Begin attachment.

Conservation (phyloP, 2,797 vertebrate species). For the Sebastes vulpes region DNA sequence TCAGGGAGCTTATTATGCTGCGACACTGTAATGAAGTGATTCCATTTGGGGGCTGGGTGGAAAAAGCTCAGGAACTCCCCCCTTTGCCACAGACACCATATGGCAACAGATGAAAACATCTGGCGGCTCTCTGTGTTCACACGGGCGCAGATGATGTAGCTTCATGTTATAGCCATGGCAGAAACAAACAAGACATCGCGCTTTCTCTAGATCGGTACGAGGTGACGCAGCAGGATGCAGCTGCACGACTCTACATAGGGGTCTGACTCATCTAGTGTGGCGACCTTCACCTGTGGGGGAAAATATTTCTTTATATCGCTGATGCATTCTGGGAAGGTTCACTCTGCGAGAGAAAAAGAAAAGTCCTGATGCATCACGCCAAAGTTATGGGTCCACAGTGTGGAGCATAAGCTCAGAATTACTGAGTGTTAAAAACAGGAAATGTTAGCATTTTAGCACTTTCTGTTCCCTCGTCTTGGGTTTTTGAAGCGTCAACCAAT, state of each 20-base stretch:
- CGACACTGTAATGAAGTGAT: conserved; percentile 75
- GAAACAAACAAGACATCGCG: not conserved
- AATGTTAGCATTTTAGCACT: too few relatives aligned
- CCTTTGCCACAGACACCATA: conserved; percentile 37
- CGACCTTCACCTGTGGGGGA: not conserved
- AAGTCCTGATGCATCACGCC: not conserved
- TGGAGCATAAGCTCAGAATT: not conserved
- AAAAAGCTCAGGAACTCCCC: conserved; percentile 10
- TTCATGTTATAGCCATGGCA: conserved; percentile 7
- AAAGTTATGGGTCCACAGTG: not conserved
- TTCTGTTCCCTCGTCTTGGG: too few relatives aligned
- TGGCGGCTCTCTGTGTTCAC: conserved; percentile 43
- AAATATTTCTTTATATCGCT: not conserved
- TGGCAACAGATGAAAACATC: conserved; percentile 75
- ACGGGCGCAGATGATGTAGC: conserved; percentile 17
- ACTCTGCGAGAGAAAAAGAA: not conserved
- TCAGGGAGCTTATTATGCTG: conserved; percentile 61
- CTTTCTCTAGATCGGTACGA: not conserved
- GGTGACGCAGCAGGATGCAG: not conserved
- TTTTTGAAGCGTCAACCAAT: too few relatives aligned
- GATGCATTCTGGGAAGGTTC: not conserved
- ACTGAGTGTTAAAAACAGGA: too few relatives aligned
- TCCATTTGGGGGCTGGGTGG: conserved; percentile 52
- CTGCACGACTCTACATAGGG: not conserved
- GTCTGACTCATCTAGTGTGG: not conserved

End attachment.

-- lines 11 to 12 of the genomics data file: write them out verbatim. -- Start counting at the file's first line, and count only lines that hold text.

- AAAGTTATGGGTCCACAGTG: not conserved
- TTCTGTTCCCTCGTCTTGGG: too few relatives aligned